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At This VR Concert, The Audience Drifts Through Space Together

Can VR be a collective experience? The artists and musicians behind the Hubble Cantata think so.

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This Saturday, as a part of the BRIC Celebrate Brooklyn! Festival, the Prospect Park Bandshell venue will be newly surrounded by a series of strategically placed speakers. On stage, a 100-person choir, a 20-piece ensemble, and two Metropolitan Opera stars will be performing a space-themed cantata.

In the audience, roughly 6,000 people in Google Cardboard headsets will be on their own private journey through the Orion Nebula—scored by the music and experienced together.

At least that is the vision of the team behind The Hubble Cantata, a live musical performance that takes viewers through the cosmos from the perspective of the Hubble Telescope. The singers and musicians on stage will be performing a cantata that was written by composer Paola Prestini in 2013 and inspired by images from the telescope. For the last five minutes of the performance, audience members can put on a provided Cardboard headset and play a VR film called Fistful of Stars, which will take the viewer floating through time and space in coordination with the music.

"We’re setting out to redefine the community VR experience," says Fistful of Stars director Eliza McNitt, a young filmmaker whose movies tend to focus on space, science, and the environment. Pristini reached out to McNitt in January about directing a film to go along with The Hubble Cantata, which premiered at the Brooklyn Academy of Music a few years ago, that would make audience members feel as if they were in space visually, as well as sonically. Although she has never created a VR film before, McNitt thought the medium was more than appropriate for the science-themed work. "Right now VR is perceived as being alone in a room with headphones," she says. "With The Hubble Cantata, we’re building a 360-degree 3D soundscape that will fully immerse you."

For that aspect of the performance, McNitt and Prestini—who is also creative director at the new N.Y.C. music venue National Sawdust—reached out to the sound engineers at Arup to design a soundscape at the venue. They engineered a speaker system that will envelop audience members in sound to make the performance more immersive. When attendees arrive at the venue in Prospect Park in Brooklyn, they'll be given a Cardboard headset and told to download a free app, also called Fistful of Stars, from the app store on their phones. The app is essentially a platform that the film can be downloaded onto, eliminating the need for streaming—an impossible feat for 6,000 people at once. Once the performers instruct attendees to put on their headsets, a film narrated by astrophysicist Mario Livio, who worked on the Hubble for 24 years, will play.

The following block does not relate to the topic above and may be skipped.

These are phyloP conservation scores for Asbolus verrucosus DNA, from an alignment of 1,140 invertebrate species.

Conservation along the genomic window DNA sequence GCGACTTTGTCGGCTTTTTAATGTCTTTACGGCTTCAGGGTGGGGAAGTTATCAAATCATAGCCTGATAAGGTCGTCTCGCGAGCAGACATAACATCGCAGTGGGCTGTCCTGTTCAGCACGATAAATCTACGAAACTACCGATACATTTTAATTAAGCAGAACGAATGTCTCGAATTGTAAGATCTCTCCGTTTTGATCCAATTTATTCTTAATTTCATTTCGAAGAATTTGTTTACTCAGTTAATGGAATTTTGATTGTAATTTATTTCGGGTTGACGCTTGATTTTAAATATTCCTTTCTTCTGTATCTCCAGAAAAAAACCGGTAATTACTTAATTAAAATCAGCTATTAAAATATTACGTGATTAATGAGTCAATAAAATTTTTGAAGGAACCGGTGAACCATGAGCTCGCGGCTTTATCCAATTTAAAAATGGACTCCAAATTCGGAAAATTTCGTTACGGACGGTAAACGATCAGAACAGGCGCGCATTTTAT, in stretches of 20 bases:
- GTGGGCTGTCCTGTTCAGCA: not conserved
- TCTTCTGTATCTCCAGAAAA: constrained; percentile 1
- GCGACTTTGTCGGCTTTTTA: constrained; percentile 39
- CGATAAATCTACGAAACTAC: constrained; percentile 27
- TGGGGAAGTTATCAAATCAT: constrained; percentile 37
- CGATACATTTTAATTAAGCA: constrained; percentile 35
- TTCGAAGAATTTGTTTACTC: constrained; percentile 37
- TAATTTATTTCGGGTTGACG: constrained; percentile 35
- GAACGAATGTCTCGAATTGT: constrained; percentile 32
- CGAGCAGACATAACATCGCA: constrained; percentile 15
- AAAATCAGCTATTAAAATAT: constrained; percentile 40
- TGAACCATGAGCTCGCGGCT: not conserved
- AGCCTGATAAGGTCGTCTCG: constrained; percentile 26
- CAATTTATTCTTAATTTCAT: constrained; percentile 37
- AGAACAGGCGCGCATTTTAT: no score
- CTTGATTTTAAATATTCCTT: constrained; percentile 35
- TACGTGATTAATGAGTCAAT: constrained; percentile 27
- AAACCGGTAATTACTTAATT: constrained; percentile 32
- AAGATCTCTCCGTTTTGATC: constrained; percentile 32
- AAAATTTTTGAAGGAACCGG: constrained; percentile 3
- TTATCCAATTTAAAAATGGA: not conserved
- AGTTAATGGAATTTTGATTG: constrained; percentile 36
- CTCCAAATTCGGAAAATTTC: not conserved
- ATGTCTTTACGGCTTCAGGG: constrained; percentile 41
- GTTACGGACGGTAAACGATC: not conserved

This isn't the first time that VR—typically seen as an individual, and even socially isolating, experience—has been used for a collective performance. In February, Chris Milk, an artist and CEO of virtual reality technology company Vrse, hosted a collective viewing experience at TED2016 in which Milk premiered a VR film to 1,200 attendees. The difference, McNitt points out, is that Milk's event cost $6,000, whereas The Hubble Cantata concert will be completely free. Thanks to the inexpensiveness of Google Cardboard headsets and most apps, VR is accessible to virtually anyone. And with support from foundations like the National Endowment for the Arts, the New York City Department of Cultural Affairs, BRIC, and others—as well as an ongoing Kickstarter campaign—the team behind The Hubble Cantata is able to bring the experience to anyone who wants to participate.

Next, they hope to tour the performance through other cities and show it at film festivals, before developing an app with sound that would make the piece accessible worldwide. If you're in New York City, you can catch their first performance on Saturday, August 6 at 7:30 p.m. at Prospect Park Bandshell in Brooklyn.

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